When his elder brother François III, the Dauphin and Duke of Brittany, died in 1536 after a game of tennis, Henri became heir apparent to the throne. He succeeded his father when King François I died on Henri’s 28th birthday and was crowned King of France on July 25, 1547 at Reims Cathedral.

Henri II, King of France

Incidentally, also in this date, July 25, 1554 – Queen Mary I of England marries Felipe II of Spain at Winchester Cathedral

Henri pursued his father’s policies in matters of art, war, and religion. He persevered in the Italian Wars against the House of Habsburg and tried to suppress the Protestant Reformation, even as the Huguenot numbers were increasing drastically in France during his reign.

The Treaty of Cateau-Cambrésis (1559), which put an end to the Italian Wars, had mixed results: France renounced its claims to territories in Italy, but gained certain other territories, including the Pale of Calais and the Three Bishoprics. In addition, even if the Habsburgs maintained a position of primacy, France managed to change the European balance of power by forcing Charles V, Holy Roman Emperor to abdicate during the Eighth Italian War and divide the Habsburg Empire between Spain and Austria.

After the abdication of Charles V in 1556, the Habsburg empire was split between Felipe II of Spain and Holy Roman Emperor Ferdinand I. The focus of Henri’s conflict with the Habsburgs shifted to Flanders, where Felipe II, in conjunction with Duke Emmanuel Philibert of Savoy, defeated the French at the Battle of St. Quentin (1557).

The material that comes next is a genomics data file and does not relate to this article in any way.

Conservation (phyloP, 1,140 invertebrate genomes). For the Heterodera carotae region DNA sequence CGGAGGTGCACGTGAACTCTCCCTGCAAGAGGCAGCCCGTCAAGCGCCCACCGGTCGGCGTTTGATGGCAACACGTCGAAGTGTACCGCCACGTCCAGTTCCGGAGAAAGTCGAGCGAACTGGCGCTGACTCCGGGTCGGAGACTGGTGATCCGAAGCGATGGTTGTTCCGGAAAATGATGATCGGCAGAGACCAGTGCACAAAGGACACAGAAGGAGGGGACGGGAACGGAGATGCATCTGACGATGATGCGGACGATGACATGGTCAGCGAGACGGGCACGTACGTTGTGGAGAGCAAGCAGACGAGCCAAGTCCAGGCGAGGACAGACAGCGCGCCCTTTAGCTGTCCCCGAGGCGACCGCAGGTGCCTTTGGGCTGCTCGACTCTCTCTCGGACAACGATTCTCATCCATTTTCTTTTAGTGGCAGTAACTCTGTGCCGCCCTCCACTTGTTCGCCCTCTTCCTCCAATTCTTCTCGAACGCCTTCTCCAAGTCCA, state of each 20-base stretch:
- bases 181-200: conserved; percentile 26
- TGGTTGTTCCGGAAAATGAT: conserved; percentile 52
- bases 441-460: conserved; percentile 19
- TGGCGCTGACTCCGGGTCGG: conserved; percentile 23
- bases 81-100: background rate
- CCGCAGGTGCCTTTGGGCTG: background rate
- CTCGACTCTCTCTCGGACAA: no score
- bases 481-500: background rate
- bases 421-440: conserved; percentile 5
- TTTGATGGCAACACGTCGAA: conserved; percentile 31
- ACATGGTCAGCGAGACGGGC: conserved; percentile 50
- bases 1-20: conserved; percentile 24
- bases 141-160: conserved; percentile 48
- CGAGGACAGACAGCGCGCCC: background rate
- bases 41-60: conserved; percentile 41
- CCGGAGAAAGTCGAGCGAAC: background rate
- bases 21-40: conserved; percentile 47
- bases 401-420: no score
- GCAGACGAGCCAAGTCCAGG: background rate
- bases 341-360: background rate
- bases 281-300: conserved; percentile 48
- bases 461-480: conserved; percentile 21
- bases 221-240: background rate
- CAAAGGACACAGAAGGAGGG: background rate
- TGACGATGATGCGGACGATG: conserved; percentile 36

England’s entry into the war later that year led to the French capture of Calais, and French armies plundered Spanish possessions in the Low Countries. Henry was nonetheless forced to accept the Peace of Cateau-Cambrésis, in which he renounced any further claims to territories in Italy.

Mary I, Queen of Scots

Henri II raised the young Mary I, Queen of Scots, at his court, hoping to use her ultimately to establish a dynastic claim to Scotland. On April 24, 1558, Henri’s fourteen-year-old son, the Dauphin François, married Mary. Had there been a son of this union, he would have been King of France and King of Scotland, and also a claimant to the throne of England. Henri had Mary sign secret documents, illegal in Scottish law, that would ensure Valois rule in Scotland even if Mary died without leaving a child by Francis. (As it happened, Francis died without issue a year and half after his father, ending the French claim to Scotland.)

Henry II was an avid hunter and a participant in jousts and tournaments. On June 30, 1559, a tournament was held near Place des Vosges to celebrate the Peace of Cateau-Cambrésis with his longtime enemies, the Habsburgs of Austria, and to celebrate the marriage of his daughter Elisabeth of Valois to King Felipe II of Spain.

Elisabeth of Valois

King Felipe II of Spain

During a jousting match, King Henri II, wearing the colors of his mistress Diane de Poitiers, was wounded in the eye by a fragment of the splintered lance of Gabriel Montgomery, captain of the King’s Scottish Guard. Despite the efforts of royal surgeon Ambroise Paré, the king died of sepsis on July 10, 1559. He was buried in a cadaver tomb in Saint Denis Basilica. Henry’s death played a significant role in the decline of jousting as a sport, particularly in France.

As Henri II lay dying, Queen Catherine limited access to his bedside and denied his mistress Diane de Poitiers permission to see him, even though he repeatedly asked for her. Following his death, Catherine sent Diane into exile, where she lived in comfort on her own properties until her death on April 25, 1566.

Henri II Awas succeeded by his sickly fifteen-year-old son, François II. François was married to sixteen-year-old Mary I, Queen of Scots, who had been his childhood friend and fiancée since her arrival at the French court when she was five.

François II died 18 months later in 1560, and Mary returned to Scotland the following summer. François II was succeeded by his ten-year-old brother Charles IX. His mother, Catherine de Medici, acted as Regent.